Inside the Phillies: Phillies' Pierre setting a good example for young teammates

"He's the guy I'd like to have most of our young guys . . . emulate," Ruben Amaro Jr. says of Juan Pierre.
"He's the guy I'd like to have most of our young guys . . . emulate," Ruben Amaro Jr. says of Juan Pierre. (DAVID MAIALETTI / Staff)
Posted: August 08, 2012

The daily routine begins around 3:30 p.m.

Juan Pierre plays a short game of catch with Phillies bench coach Pete Mackanin before stepping into the batting cage for a prolonged session of bunting practice. Mackanin is his pitcher.

Target practice begins with bunts pushed to the right side of the field. A white bucket normally used to store baseballs serves as the desired landing spot.

The 34-year outfielder lays down bunt after bunt after bunt while his teammates are still inside the air-conditioned clubhouse at Citizens Bank Park.

This is Pierre's extra work, and the intensity has remained the same despite the recent news from manager Charlie Manuel that his playing time was being reduced to accommodate the return of Domonic Brown.

It's somewhat surprising that Pierre is still here. When it became apparent that general manager Ruben Amaro Jr. would be conducting a clearance sale at the trade deadline, Pierre was a likely candidate to be moved elsewhere.

Not so, Amaro said.

"I wasn't all that anxious to move him," the general manager said Monday night. "He has been the consummate professional. He has played well and contributed well for us, and I have no complaints. There is no real reason or urgency to move the guy."

Amaro said teams have inquired about Pierre, but he is not inclined to give away a guy hitting .313 with a .352 on-base percentage without receiving legitimate compensation.

"There is no reason to do it," Amaro said.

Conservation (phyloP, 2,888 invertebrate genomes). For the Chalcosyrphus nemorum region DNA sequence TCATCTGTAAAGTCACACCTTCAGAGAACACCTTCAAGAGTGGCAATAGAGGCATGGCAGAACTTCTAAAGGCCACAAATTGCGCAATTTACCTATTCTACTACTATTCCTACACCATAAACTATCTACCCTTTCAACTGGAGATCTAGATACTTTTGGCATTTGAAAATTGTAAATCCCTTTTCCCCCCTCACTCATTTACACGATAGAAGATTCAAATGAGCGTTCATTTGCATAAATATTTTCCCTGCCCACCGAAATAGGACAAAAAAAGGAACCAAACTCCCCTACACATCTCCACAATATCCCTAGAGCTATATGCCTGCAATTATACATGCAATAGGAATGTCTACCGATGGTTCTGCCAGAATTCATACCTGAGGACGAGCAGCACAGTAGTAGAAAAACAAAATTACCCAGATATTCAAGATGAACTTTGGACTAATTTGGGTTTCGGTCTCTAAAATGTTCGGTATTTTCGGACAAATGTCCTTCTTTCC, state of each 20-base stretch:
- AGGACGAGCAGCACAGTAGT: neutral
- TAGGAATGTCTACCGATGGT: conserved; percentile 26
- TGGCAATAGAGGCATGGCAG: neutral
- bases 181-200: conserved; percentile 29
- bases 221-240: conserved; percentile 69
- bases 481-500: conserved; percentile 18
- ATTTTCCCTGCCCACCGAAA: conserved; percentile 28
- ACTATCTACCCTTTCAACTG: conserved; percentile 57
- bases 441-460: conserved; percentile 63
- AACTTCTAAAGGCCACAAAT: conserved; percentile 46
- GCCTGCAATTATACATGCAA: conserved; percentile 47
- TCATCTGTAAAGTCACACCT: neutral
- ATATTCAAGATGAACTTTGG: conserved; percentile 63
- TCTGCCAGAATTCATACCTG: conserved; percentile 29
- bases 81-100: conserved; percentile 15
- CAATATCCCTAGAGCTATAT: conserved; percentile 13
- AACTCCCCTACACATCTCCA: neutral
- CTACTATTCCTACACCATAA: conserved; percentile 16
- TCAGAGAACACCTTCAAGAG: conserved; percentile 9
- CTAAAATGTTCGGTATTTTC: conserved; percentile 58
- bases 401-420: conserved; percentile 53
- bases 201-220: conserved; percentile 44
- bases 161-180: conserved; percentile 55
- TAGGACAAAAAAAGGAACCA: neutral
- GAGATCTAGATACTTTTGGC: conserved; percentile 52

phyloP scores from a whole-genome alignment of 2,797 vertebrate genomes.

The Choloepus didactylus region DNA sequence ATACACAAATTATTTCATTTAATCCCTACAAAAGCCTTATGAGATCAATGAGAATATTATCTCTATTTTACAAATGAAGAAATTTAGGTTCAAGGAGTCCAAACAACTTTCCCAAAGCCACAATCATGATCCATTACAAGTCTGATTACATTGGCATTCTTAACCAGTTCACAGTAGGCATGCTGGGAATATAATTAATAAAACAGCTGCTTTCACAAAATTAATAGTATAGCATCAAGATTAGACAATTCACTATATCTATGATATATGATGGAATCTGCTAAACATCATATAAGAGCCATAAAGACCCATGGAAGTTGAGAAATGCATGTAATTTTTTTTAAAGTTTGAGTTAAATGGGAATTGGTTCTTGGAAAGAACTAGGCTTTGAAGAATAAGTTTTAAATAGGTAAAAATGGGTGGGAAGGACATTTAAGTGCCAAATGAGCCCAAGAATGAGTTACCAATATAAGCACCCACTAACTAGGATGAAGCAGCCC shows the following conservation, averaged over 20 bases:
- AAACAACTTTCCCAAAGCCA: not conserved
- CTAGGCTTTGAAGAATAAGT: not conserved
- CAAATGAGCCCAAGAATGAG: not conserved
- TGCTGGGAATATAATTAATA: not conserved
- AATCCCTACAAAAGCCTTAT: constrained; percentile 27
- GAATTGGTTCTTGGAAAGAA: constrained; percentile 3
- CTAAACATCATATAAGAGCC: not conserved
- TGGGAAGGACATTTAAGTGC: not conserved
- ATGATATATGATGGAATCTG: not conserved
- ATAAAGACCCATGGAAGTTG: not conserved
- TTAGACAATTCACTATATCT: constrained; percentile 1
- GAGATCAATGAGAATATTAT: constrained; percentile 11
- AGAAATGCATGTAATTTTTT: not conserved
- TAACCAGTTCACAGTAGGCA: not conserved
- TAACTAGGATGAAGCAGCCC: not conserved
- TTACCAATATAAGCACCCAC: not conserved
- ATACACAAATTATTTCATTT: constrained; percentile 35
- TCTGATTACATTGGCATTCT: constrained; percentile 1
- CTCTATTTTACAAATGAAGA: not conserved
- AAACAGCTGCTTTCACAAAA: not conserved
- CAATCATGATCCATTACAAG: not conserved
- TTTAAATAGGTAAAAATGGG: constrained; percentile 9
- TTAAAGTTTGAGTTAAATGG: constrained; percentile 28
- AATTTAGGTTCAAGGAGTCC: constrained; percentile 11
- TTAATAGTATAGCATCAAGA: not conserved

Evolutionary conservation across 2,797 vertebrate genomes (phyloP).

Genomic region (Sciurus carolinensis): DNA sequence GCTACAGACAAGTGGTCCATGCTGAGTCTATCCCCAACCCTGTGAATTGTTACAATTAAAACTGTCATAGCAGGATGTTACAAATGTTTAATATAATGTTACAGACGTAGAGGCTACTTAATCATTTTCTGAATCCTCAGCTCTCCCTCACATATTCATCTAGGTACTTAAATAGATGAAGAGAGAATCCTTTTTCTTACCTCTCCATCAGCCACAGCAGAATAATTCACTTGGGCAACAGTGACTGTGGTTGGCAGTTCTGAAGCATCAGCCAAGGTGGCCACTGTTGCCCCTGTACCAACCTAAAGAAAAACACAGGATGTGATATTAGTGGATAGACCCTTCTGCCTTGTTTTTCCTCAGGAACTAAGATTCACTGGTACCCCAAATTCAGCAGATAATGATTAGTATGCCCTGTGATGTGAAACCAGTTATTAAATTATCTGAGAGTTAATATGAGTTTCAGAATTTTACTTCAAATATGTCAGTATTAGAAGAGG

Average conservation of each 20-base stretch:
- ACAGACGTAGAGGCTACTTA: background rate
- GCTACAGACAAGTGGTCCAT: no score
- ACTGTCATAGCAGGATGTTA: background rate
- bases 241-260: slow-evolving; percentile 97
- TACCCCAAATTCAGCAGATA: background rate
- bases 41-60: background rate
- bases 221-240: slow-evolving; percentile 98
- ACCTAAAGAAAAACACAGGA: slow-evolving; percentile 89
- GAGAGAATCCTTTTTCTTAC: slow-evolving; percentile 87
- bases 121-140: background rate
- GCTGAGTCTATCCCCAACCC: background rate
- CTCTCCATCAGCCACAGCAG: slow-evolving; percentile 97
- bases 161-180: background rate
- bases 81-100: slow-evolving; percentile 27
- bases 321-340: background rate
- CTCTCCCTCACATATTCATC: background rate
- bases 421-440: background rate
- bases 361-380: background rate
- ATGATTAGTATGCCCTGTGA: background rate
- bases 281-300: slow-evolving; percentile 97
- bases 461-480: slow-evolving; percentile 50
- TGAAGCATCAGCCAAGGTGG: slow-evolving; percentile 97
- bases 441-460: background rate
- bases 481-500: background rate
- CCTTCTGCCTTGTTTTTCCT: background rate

With the addition of Brown and of Nate Schierholtz in the Hunter Pence trade, the Phillies are now overloaded with lefthanded-hitting outfielders. The list also includes Laynce Nix, who is signed through next season. Amaro said he would not discount bringing back Pierre for another season.

"We still haven't figured out everything we're going to do in 2013," Amaro said. "We have a lot of questions to answer. But Juan is kind of the perfect guy to have on your club. He's professional, he's prepared, and he can do a lot of positive things for your club. We'll see what happens, but I love the guy."

In his fourth season as general manager, Amaro has made his share of mistakes. The signing of Pierre to a one-year deal worth $800,000 is not among them. Pierre was signed as a minor-league free agent just a couple of weeks before the start of spring training and, thanks to John Mayberry Jr.'s disappointing season, played a lot more than anticipated.

A day after reaching base on a pinch-hit single and scoring the game-winning run against the Arizona Diamondbacks, Pierre said he was not surprised that the trade deadline came and went without him being sent elsewhere.

"No, not really," he said. "Considering how spring training was for me. Thirty teams passed up on me then. I played decent this year, but my game is not [typical] of the way the game is being played now. I'm happy where I'm at, that's for sure."

Pierre had more than 700 plate appearances in his previous two seasons with the Chicago White Sox, so this season was an adjustment even when he was playing on a semi-regular basis. He admitted that he'd prefer to be playing more now, but he stopped well short of complaining about it.

"Once they made those trades and I wasn't going anywhere, I was aware of the situation," Pierre said. "I was one of those young guys once, so I totally understand. They don't have that many ties to me. They don't owe me a lot of money. I haven't been here a lot of years, but whatever way I can help, I'm willing to help."

The fact that Pierre has graciously accepted his reduced role is another example of why Amaro and the Phillies do not mind that he is still around. They are hoping his work ethic and overall attitude rubs off on some of his teammates.

Brown's locker was placed next to Pierre's in the home clubhouse at Citizens Bank Park, and Michael Martinez would be wise to join the veteran outfielder during those daily bunting sessions.

"Not just Martinez, but [Jimmy] Rollins . . . and obviously now Domonic Brown," Amaro said. "To be frank, he's the guy I'd like to have most of our young guys most emulate."

He's a very positive influence in the clubhouse, a great team player and a good teammate. There is no reason not to have him, and he's also on a very good contract."

Contact Bob Brookover at or on Twitter @brookob.


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